Corrections or additions?
This article by Barbara Fox was prepared for the July 25, 2001
edition of U.S. 1
Newspaper. All rights reserved.
Ramco’s Interchangeable Blocks
If the software industry had a Holy Grail, it might
be the method for writing code in interchangeable airtight blocks.
Take away one building block, fix it, and put it back — and
to do that without affecting the rest of the program. It’s called
"componentization." If you can structure the components of
a software program in this way, so the thinking goes, you can turn
on a dime to react to business change.
"In a climate of mergers and spinoffs, that is the biggest
for any IT company, to be able to change the business processes as
the company reinvents itself," says Parameswar Subramanian, head
of U.S. operations for Ramco Systems Corp. He believes
(RVM), can do this componentization. It has workbenches for capturing
the business processes of a company and developing applications.
Ramco Systems Corporation has relocated its 50-person United States
headquarters to 6,000 square feet at Crossroads Corporate Center.
It does software package development and sales for enterprise planning
and asset management solutions. Together with regional offices in
Connecticut, Chicago, Texas, and California, there are 175 employees
in North America. More than 1,500 employees operate in North America,
Europe, and Asia. It works in such areas as enterprise resource
E-asset management, and human resource management, and it provides
services in consulting, network security, real-time solutions, and
implementing customer relationship management products.
Subramanian points with pride to Ramco’s partnership with Boeing,
which will use RVW to develop Enterprise 1 aircraft maintenance
"We will help them develop, implement, and maintain it while they
take care of the marketing and the branding, and we hope to do this
in several other industry segments," he says. "The service
revenue accrues to us."
Ramco’s 600-pound gorilla competitor is SAP, based in Germany but
with many offices in the United States. "In terms of the
I feel we are more nimble," Subramanian says. He points out that
Ramco’s offshore software development in India is more cost effective.
"The bigger you get," he says, "the less you are working
from the user’s perspective. We try to find what the user wants. We
have the ability to take your business logic and translate that into
software. If you want to sell our product to your customers in your
industry, we will develop and maintain the software while you sell
Ramco Systems Corp. belongs to the Ramco Group, a $300 million
that was founded in 1938 as a textile company and now manufactures
surgical cotton and cement as well. Until 1993 Ramco Systems had been
the IT division of the conglomerate and is now a $15 million
company. Ramco is located in India in Chennai (pronounced
meaning "a beautiful coastline"), also known by its British
In addition to clients in the aviation industry, Ramco serves the
process industries (such as Sunkist), fleet maintenance (helicopters),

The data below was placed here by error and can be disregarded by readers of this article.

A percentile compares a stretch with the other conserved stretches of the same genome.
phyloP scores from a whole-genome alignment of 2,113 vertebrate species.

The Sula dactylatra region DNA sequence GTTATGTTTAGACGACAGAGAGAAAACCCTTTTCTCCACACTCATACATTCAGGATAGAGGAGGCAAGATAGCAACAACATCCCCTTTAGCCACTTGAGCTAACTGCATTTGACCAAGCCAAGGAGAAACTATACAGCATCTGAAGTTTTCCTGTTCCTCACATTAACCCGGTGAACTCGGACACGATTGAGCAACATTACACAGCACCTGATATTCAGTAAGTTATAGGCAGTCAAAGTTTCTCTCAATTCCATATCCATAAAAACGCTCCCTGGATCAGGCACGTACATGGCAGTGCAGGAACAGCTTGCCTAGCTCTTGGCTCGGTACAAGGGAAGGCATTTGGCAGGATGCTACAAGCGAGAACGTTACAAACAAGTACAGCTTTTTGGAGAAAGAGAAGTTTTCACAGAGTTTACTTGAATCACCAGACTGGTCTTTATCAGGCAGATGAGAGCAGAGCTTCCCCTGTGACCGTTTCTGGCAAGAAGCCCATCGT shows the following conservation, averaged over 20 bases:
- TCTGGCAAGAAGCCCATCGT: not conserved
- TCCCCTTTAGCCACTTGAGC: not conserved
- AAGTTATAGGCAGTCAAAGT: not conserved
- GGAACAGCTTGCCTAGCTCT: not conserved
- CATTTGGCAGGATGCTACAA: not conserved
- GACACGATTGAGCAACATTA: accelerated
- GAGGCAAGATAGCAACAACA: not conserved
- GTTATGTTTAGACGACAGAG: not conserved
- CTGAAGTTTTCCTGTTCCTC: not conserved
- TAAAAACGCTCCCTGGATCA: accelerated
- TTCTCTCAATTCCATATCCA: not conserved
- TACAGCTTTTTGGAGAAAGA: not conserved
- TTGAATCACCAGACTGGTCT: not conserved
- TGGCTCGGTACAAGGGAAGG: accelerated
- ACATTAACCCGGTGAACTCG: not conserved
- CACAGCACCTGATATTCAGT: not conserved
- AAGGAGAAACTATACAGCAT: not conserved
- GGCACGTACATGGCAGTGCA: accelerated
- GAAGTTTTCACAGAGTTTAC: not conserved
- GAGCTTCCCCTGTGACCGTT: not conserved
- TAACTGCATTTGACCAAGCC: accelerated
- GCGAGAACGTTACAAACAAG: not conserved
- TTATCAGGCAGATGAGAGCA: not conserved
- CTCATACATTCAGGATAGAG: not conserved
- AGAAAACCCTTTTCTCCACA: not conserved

breweries, and agriculture. It also provides service solutions for
dotcom companies, AT&T, and Lucent Technologies. Its flagship product
is Ramco E-applications.
Subramanian, who prefers to be known as "Param,"
is an engineering graduate of Madras University, Class of 1977, and
has a master’s in management degree from Xavier Institute in northern
India. He came to this office in April. He and his wife, who has not
yet moved to Lawrenceville, have a 15-year-old daughter and an
Subrata Kar, the director of marketing services, grew up in Calcutta
and majored in computer science at the University of London, Class
of 1986. He had most recently worked in Chennai. He and his wife live
in Plainsboro and have a school-age son.
"RVW is more than a toolset," says Kar. As a platform with
its own architecture RVW gives software developers a framework to
design and build business components and integrate them into an
system — all in real time. What makes this different from other
products, says Kar, is that it has a built-in software development
methodology. "With its automation, it will reduce time to
For instance, a sales application involves processing orders,
invoicing, pricing, and managing customers. The goal is to develop
and integrate each of these components without making changes in the
overall program. "Our current enterprise resource planning
to be completely Internet-enabled, will be based on RamcoVirtualWorks,
and we can also develop customized applications using the same
"In a typical IT environment, there is no documentation available
and people are afraid to change a program," says Subramanian.
"But given a choice, companies might like to migrate an
to a new technology. Anybody can do web enabling but we do one step
further. With VirtualWorks, it is possible to have the legacy
on one side and new applications on the other, and work in integrated
fashion, allowing the customer to migrate to a new technology."
"First we web-enable the existing application," says
"Then we integrate it with other applications and do the data
transfer. Then we migrate the application on the main frame to a newer
"The concept of componentization is nothing new," he says,
"and a lot of people have tried it, but it is a moving target.
The tools available to use it have never been there."
— Barbara Fox
100, Crossroads Corporate Center, Lawrenceville 08648. Kamesh
president. 609-620-4800; fax, 609-620-4860. Home page:
Corrections or additions?
This page is published by PrincetonInfo.com
— the web site for U.S. 1 Newspaper in Princeton, New Jersey.